Make engineering sexy again
Singapore focuses on pulling in the very best minds for a profession that may have lost its attraction among the young
Wanting to find solutions to the problems facing the world today, Mr Terence Tang decided to get a degree in mechanical engineering at the PSB Academy.
"Engineering has always been about solving problems," he told The New Paper.
"For every design, there is a purpose, and even the simplest thing needs engineering. Take the humble screw for instance. Someone needed to come up with the concept and design."
To prove the mettle of one of his ideas, Mr Tang, 27, worked with three schoolmates - mechanical engineering student Navendu Kumar Dubey and electrical engineering students Thamiris Lorena de Souza Alves and Shreeya Vasisht - to build a sustainable biomass and solar-powered stove that uses low-power electricity and even monitors cooking emissions using low-cost sensors.
A biomass cook Rstove, commonly used for cooking and heating food in developing countries, is heated by burning wood, charcoal, animal dung or crop residue.
Their effort won them the third prize at the National Engineers Day Energy Innovation Challenge 2016. Encouraged, Mr Tang said he will look towards improving his creation.
But not every young Singaporean views engineering as cool and sexy anymore, and the profession has not pulled in the very best talents over the last decade.
Out of the 51 President's Scholars between 2006 and this year, only two - Mr Hong Wenxian and Miss Clara Lim - picked engineering as their preferred choice of study at university.
Dean and senior vice-president of PSB Academy Joao Paulo Ponciano said one problem engineering may have with the young is that translating an engineering concept into reality takes time.
"It is not done overnight. For example, the A380 airbus was conceptualised in 1996 and launched in 2002," he said.
The problem with the young is that they are impatient when wanting results, he added.
While getting school-leavers to opt for an engineering degree is proving difficult, persuading them to stay on in the profession continues to be an uphill task.
While starting pay is generally competitive, figures have shown that an engineer's earnings lag behind other sectors such as medicine and law.
According to Adecco Singapore's 2015 wages guide, a mechanical engineer who first starts out gets paid a monthly salary of $3,500 to $4,500, while a new fund management analyst at a bank gets between $3,500 and $6,000 a month.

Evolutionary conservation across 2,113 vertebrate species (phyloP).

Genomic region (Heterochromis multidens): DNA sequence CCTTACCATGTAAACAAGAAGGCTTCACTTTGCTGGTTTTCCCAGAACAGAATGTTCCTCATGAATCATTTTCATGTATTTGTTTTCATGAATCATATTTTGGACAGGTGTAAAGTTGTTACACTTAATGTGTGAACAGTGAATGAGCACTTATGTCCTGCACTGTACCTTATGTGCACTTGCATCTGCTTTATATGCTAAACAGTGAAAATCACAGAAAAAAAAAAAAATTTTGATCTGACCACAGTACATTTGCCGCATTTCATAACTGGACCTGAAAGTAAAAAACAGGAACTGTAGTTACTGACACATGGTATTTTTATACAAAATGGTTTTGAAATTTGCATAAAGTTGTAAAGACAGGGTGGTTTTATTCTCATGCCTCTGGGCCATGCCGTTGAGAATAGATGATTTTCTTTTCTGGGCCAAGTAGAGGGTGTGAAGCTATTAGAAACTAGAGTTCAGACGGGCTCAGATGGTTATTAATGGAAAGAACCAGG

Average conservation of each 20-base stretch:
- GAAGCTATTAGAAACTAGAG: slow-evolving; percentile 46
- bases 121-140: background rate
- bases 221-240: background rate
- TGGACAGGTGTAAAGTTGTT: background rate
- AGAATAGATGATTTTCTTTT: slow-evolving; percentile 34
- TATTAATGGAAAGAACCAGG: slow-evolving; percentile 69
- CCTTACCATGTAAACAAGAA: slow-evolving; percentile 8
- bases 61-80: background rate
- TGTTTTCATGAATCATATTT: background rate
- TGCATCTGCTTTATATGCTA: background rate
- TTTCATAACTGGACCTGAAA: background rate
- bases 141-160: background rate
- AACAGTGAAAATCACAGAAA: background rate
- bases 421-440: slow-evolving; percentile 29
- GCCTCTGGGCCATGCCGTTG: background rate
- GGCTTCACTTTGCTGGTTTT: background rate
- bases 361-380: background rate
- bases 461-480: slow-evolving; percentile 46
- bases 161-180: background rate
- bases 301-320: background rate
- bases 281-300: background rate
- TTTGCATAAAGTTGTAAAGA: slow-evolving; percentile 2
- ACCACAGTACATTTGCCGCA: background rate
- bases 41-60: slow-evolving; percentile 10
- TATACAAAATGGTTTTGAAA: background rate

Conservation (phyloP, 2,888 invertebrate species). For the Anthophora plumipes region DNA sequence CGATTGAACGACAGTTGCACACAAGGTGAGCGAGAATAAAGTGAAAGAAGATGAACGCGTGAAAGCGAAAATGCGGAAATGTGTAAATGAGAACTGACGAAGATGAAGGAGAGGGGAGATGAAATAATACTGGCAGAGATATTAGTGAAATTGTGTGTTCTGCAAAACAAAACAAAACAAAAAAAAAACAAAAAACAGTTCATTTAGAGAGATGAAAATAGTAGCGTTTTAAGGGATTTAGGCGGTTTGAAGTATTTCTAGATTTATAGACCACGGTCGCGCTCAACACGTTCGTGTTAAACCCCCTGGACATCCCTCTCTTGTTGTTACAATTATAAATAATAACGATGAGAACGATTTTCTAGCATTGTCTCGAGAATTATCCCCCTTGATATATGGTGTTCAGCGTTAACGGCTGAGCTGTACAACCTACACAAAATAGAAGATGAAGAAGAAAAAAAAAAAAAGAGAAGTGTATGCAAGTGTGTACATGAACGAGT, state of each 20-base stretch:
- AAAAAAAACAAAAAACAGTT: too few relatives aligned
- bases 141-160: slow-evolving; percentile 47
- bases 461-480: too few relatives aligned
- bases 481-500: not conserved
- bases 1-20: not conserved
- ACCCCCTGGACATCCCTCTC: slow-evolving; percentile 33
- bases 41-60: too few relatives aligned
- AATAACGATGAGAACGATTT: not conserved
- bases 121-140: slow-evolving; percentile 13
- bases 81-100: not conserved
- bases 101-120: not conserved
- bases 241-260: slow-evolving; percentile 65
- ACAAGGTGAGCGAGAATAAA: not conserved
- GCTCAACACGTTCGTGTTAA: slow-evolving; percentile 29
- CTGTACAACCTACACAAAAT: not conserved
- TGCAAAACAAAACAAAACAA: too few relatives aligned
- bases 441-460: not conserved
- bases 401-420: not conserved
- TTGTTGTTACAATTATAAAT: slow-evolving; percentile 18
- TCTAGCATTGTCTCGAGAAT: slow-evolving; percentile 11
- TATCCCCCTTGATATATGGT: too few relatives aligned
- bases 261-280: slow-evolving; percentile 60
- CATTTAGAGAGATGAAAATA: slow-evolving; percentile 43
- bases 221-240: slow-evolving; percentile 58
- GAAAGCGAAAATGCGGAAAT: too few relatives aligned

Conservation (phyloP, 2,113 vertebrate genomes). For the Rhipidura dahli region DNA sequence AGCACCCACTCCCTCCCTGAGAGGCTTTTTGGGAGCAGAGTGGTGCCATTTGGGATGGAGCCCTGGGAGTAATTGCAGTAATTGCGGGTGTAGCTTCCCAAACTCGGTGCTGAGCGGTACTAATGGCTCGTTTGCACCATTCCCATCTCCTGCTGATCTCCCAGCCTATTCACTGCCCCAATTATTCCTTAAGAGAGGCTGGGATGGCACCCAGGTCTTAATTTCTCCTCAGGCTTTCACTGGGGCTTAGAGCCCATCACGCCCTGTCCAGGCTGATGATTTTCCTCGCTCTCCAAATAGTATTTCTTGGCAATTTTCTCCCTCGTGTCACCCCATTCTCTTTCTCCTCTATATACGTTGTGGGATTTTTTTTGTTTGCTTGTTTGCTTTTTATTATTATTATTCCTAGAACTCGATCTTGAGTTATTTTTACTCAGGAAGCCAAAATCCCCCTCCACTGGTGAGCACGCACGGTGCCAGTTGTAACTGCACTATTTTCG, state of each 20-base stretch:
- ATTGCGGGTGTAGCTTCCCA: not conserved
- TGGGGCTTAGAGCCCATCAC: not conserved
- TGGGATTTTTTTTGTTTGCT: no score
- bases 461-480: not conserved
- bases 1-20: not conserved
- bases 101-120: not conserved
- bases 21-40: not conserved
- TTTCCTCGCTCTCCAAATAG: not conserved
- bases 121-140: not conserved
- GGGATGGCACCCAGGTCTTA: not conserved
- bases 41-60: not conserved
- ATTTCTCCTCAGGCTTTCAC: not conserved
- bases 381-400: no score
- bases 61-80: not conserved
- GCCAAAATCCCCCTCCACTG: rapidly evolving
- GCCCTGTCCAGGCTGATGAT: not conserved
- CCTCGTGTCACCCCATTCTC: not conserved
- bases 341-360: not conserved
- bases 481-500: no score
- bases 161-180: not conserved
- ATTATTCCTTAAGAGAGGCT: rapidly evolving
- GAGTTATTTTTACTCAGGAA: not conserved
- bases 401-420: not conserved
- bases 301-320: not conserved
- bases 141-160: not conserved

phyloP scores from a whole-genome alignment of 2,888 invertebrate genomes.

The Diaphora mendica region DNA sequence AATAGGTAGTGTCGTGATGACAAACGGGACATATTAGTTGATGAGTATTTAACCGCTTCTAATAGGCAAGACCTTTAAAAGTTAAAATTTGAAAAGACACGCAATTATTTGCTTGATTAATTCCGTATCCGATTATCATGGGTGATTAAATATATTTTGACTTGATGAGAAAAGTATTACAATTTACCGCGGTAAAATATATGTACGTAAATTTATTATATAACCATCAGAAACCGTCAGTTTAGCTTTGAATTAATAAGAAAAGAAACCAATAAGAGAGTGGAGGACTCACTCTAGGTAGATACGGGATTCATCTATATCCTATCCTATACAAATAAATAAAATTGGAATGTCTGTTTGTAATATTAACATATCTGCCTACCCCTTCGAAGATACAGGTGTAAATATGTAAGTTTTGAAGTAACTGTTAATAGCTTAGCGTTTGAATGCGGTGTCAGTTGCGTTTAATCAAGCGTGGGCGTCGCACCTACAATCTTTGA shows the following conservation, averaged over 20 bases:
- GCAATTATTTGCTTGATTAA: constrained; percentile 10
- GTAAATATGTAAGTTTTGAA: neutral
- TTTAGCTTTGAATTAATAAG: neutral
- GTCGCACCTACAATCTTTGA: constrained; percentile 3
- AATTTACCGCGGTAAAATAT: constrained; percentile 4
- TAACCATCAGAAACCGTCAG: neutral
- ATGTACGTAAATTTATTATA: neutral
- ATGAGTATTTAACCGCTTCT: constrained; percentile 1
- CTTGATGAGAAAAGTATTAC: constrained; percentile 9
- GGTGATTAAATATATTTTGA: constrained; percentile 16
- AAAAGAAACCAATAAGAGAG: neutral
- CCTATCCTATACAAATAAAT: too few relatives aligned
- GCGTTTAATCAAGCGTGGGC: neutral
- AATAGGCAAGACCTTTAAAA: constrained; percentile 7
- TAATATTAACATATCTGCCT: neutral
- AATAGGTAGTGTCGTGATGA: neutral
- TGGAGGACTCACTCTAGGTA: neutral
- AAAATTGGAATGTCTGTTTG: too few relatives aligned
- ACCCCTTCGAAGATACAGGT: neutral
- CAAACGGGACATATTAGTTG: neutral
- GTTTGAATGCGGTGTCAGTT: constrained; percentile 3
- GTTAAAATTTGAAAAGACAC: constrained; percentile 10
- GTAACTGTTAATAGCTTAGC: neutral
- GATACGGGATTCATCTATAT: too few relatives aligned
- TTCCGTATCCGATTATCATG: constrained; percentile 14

Five years on, the mechanical engineer's pay would have risen to between $5,000 and $8,000, while his counterpart in fund management gets between $6,000 and $10,000.
Similarly, the Manpower Ministry's wage report in that same year showed that a mechanical engineer starts out at $3,766 gross a month, while a financial risk analyst gets $5,670.
Among the top earners in each of these professions, the mechanical engineer earns $5,675 while his counterpart in finance gets $12,750, more than double his pay.
Many engineering graduates do not stay in the profession for long, citing pay as one reason and they move into other sectors, particularly finance.
Banks also prefer to hire engineering students to "strengthen their teams of financial specialists".
"Engineers have good mathematical skills, practical common sense and usually end up becoming better managers in the finance industry," Professor Ponciano said.
"Their skills are useful in data analysis for trading purposes and complex derivatives. Engineers are also used to working under pressure and that would make them suitable to adapt to the highly pressurised financial environment."
To prevent a brain drain from the profession, the Government announced in April that the starting salary for engineers joining the public service upon graduation will be $3,800 a month - an average increase of 20 per cent.
How engineers are paid compared with other professions
GENERAL PRACTITIONER (DOCTOR)
IN-HOUSE LEGAL COUNSEL (COMPANY LAWYER)
FINANCIAL INVESTMENT ADVISER
FINANCIAL RISK ANALYST
COMMODITIES DERIVATIVES BROKER
Source: Ministry of Manpower wage table 2015
On track to make engineering sexy again
Prime Minister Lee Hsien Loong wants to make engineering more attractive as a career in Singapore.
He expressed this during his stop at Silicon Valley as part of a working visit to the United States in February.
Discussing this with Singaporeans at major tech giants such as Google and Facebook, many of whom are engineers, he encouraged them to return home one day and contribute to society and the economy.
But getting them to quit their jobs, uproot their families and give up what they have in Silicon Valley is a tall order, PM Lee pointed out.
After all, engineering is not as highly valued among many Singaporeans as it is in Silicon Valley.
Mr Lee noted then that Singaporeans tend to see the job as a support function.
But with Singapore on a quest to become a smart nation, the time is right to focus on the merits of engineering.
The Government, being the largest employer in Singapore, is leading the way by hiring about 1,000 engineers this year - expanding the current pool of 7,700 by more than 13 per cent.
It will also be paying a premium for engineers with skills that are in high demand and short supply.
These include malware analysts and those in cyber forensics, or those with niche skills that are specific and critical to the Government.